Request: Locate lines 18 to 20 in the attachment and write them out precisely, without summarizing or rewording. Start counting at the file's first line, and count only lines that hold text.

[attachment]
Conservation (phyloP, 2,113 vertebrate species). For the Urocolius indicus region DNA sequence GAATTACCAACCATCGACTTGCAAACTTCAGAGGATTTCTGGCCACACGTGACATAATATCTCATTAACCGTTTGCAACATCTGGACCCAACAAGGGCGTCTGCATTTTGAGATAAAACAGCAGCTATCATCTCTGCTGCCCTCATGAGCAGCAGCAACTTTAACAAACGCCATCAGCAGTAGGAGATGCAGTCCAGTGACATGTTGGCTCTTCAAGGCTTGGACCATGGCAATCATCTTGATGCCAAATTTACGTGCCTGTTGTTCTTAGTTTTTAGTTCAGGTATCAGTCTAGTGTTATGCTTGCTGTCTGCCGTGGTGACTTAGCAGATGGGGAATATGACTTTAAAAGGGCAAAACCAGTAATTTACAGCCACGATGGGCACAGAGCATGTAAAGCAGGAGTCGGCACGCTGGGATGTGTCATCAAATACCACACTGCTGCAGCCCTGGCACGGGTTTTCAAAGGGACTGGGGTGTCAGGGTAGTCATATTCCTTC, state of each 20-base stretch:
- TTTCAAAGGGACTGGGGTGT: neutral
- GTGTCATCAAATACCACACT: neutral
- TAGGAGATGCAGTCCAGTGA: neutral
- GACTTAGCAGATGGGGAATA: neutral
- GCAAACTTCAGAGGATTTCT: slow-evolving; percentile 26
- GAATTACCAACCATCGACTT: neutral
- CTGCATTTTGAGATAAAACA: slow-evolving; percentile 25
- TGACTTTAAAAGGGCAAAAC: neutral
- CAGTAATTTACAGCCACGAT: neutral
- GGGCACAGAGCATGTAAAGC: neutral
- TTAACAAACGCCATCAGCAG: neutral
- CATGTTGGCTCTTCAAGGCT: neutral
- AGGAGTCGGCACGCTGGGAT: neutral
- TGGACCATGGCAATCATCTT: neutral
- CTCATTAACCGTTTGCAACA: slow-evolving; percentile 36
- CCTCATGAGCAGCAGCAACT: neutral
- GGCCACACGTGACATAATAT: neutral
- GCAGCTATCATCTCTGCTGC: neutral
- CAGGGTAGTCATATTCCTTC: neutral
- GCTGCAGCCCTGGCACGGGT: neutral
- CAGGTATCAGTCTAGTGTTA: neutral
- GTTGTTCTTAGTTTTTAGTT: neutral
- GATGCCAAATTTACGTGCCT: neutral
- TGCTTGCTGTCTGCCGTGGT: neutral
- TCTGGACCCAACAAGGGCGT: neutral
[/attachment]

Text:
- GGCCACACGTGACATAATAT: neutral
- GCAGCTATCATCTCTGCTGC: neutral
- CAGGGTAGTCATATTCCTTC: neutral